**You’ve come across a meadow. This feels like an additional gift bestowed upon your group by the Wicked Jenny Greenteeth (not so wicked, it would seem), who just days ago bestowed you with sparkling trinkets, small animals that ride your shoulders and nest in your pockets, some neat rocks that you aren’t quite sure what they are for yet, and some rather inconspicuous sex toys. It seems like the perfect spot for a rest. That is, until your hear the footsteps and the shouting and scream of egos approaching. Here come the Men. You draw your weapons, arm yourselves with Seduction Magick, call upon all your animal friends, and ready yourselves for their supposed inevitability.
The same can be said for the conduct of many subcultural communities in which fans, nerds, geeks, and special interest groups gather around a shared love for the capacities for projection and reinvention afforded them in this or that sci-fi, fantasy, or otherwise whimsical property, while still trading in the most prosaic expressions of misogyny, racism, and other prejudices.
**The Men have been vanquished. You’ve all gone up a level.
RUSCHMAN’s Into the Woods delves into a realm devised as alternative to these alternatives. Fantasy and fandoms, seances, sylphs, transgressive sex acts, and the steep order of dimension-hopping, prismatic quests populate this gallery-cum-faerie glade. In a summer given form most by rollbacks on federal rights and ancient forests on fire, the fellowship comprising these artists is committed to dreaming fiercely—recovering the abject and taboo, monstrous and invisible, repressed and retrograde in pursuit of a multiverse-metaverse that sees hegemonic power topple, overtaken by witchy wilds.
**You’ve been walking through the thicket for days it seems. But suddenly, open air and dusklight. You’ve made it. The celebration of your party’s many victories and triumphs is one of those all-to-rare joyful memories that will outlast those pesky painful ones that always want to stick around longer than they are invited to. You feel rested. You feel antsy. The next morning, you find yourselves back at the forest entrance.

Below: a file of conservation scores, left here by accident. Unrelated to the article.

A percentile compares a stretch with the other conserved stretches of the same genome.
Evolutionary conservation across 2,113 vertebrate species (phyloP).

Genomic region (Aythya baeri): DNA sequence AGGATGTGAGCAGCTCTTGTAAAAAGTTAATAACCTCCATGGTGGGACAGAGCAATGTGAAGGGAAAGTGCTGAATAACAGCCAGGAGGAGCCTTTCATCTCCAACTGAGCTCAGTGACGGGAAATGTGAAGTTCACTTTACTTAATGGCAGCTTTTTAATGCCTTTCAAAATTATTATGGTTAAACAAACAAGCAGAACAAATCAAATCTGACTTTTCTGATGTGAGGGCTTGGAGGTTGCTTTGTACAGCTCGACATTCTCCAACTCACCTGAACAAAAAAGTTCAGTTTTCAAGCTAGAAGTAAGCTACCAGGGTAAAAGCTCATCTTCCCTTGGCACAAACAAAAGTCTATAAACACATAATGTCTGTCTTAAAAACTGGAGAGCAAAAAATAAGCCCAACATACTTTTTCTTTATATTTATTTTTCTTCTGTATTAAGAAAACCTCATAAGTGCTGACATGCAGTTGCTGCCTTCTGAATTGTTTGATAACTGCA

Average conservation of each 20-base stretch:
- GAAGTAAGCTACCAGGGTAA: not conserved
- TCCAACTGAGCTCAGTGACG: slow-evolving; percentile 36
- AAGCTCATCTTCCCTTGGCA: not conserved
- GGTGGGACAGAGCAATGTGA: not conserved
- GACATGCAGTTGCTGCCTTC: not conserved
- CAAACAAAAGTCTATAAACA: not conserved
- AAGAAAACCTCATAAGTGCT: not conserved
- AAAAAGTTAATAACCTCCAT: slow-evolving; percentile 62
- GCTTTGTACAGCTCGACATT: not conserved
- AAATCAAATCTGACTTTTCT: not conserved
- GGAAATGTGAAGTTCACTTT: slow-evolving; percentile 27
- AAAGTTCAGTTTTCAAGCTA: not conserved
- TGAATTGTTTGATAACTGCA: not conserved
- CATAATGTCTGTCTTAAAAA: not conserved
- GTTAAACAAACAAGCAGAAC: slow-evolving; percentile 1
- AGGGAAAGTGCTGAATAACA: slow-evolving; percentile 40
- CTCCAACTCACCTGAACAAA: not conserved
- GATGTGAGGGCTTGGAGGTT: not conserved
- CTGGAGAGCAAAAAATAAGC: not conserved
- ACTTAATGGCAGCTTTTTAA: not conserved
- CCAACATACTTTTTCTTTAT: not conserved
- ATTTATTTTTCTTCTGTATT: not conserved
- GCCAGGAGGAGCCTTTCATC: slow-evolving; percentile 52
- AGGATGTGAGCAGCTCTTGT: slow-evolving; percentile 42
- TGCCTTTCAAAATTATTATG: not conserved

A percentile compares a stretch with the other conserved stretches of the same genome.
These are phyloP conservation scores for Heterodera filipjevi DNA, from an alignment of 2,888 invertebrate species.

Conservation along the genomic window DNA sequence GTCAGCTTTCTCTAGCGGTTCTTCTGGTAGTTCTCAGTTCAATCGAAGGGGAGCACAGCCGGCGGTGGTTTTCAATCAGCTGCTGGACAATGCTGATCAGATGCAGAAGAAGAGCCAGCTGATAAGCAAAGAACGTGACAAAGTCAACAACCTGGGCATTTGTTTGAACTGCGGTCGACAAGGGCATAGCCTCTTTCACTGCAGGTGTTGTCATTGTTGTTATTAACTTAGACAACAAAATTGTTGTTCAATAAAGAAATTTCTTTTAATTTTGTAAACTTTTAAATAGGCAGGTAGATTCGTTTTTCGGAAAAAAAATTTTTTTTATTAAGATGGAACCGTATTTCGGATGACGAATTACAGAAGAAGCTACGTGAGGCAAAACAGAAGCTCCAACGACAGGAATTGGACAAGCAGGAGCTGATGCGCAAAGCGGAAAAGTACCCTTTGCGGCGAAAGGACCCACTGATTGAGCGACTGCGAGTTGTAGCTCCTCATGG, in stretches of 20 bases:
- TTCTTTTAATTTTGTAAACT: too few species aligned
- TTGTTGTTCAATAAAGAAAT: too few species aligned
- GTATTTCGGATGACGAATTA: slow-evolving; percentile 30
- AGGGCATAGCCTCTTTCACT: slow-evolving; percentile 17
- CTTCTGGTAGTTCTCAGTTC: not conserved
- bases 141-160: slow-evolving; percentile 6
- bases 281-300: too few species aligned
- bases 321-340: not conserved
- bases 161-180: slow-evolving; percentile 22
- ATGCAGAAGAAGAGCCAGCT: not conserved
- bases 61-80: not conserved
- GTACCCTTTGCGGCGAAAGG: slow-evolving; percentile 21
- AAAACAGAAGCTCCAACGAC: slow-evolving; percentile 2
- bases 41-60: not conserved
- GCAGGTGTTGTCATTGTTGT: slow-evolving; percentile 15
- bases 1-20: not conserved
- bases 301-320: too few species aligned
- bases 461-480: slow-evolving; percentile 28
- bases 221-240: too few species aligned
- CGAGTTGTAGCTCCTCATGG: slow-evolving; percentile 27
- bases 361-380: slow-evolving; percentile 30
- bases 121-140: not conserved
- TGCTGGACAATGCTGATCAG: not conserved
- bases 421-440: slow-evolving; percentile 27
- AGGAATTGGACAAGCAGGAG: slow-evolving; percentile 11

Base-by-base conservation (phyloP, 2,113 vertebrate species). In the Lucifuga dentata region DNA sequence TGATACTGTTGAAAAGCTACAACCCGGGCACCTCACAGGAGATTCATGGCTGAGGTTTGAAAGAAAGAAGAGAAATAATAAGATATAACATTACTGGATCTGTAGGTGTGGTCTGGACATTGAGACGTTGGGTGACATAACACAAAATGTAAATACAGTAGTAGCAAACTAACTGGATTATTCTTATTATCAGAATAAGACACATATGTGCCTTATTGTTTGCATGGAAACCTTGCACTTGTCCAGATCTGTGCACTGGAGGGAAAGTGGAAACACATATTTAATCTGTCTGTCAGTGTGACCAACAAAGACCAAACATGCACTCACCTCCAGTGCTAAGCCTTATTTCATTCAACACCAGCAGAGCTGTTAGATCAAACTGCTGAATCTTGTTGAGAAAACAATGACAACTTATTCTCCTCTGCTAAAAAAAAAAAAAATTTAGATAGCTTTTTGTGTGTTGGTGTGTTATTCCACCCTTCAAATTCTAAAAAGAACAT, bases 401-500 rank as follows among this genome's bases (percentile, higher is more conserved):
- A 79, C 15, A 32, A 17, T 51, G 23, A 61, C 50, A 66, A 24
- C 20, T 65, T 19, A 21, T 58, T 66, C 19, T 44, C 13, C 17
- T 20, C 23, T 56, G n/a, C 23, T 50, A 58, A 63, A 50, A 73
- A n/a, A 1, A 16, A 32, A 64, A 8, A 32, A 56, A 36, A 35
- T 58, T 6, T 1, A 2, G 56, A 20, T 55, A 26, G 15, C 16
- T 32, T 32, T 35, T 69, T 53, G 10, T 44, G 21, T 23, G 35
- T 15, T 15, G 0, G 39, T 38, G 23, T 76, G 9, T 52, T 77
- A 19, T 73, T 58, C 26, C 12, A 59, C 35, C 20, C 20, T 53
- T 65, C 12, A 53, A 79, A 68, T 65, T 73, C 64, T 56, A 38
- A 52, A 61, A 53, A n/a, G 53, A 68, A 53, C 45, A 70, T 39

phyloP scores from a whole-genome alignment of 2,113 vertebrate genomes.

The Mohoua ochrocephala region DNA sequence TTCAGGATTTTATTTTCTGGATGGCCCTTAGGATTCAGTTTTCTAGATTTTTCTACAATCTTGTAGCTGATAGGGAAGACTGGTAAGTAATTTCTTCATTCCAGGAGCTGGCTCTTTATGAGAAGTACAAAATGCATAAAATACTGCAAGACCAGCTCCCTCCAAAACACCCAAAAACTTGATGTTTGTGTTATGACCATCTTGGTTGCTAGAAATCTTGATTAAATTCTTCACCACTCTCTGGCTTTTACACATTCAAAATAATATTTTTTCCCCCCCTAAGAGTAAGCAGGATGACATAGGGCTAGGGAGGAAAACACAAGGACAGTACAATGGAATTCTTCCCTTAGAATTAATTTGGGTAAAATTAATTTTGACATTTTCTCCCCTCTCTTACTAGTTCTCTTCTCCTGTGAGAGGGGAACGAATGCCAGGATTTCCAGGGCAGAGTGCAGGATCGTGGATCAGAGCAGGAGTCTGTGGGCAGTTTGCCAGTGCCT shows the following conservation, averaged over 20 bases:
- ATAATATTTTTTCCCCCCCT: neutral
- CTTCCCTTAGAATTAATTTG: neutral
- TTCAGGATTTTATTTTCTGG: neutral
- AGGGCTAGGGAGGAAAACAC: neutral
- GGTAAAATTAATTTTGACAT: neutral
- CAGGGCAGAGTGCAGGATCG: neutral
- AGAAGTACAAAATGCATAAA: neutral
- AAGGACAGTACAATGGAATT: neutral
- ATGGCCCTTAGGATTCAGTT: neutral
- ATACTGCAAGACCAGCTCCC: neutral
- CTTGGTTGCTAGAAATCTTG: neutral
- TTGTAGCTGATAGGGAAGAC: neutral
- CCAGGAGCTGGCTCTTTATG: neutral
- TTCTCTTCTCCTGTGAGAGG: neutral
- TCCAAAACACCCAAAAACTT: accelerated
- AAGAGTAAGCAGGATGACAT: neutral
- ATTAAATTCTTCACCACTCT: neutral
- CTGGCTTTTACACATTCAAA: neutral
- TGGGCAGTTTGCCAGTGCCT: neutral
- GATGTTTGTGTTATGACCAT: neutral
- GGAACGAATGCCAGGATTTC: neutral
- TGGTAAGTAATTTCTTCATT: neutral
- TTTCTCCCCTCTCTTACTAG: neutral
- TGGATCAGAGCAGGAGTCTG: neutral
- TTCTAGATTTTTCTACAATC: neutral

In Claire Arctander’s video work Why Have There Been No Great Women Magicians?, art historian Linda Nochlin’s 1971 essay that advances a feminist critique of systemic and institutional obstacles for women artists is nodded to in a playfully performative magic act that enlists Arctander’s intimates as well as the ejaculatory sculptures of Lynda Benglis into a rebus-incantation for a more advanced femme future consciousness. Unicorn and Death feature in the buddy road trip narrative that Zachary Cahill excerpts in sumptuous, shimmering visions inscribed into paintings on paper. Britney and the python. Paris and her chihuahua. Barbra and her three generations of clones of Samantha, the Coton du Tulear doggie. Following upon these dynamic duos, Caroline Jacobson casts a Circe spell onto these collisions of animal and celebrity. The results are unlikely effigies, elaborate altars, and mesmerizing tableau that probe into the allure of cuteness, ornament, and conventions of femininity. Likewise, Bonnie Lucas’ paintings in oil and gouache compliment her assemblages currently on view in a solo presentation at RUSCHMAN’s sister-satellite space RUSCHWOMAN; Lucas’ fantasy realms are populated with delicately tinted, deranged dolls, high femme fables, and uneasy fairytale illustrations. John de Leon Martin’s creative practice transfigures overlapping and disparate nerd cultures: performances as Wonder Woman, hand drawn inventories of Pokémon, and hosting the beloved comics podcast Super Gay! are just a few of the projects that presage his group of paintings on view at RUSCHMAN, which draw inspiration from gay porn and video gaymer cultures. And Ricardo Partida stages elaborate roleplaying onto sensitively rendered canvases that intermix references to classical painting and thirst trap digi-culture. Taking up Lacan’s configuration of fantasy as a compensation for the wincing combination of lack and desire each subject must confront, it is the work of these and other storytellers that will fill in those lost and contested fields of political and cultural representation.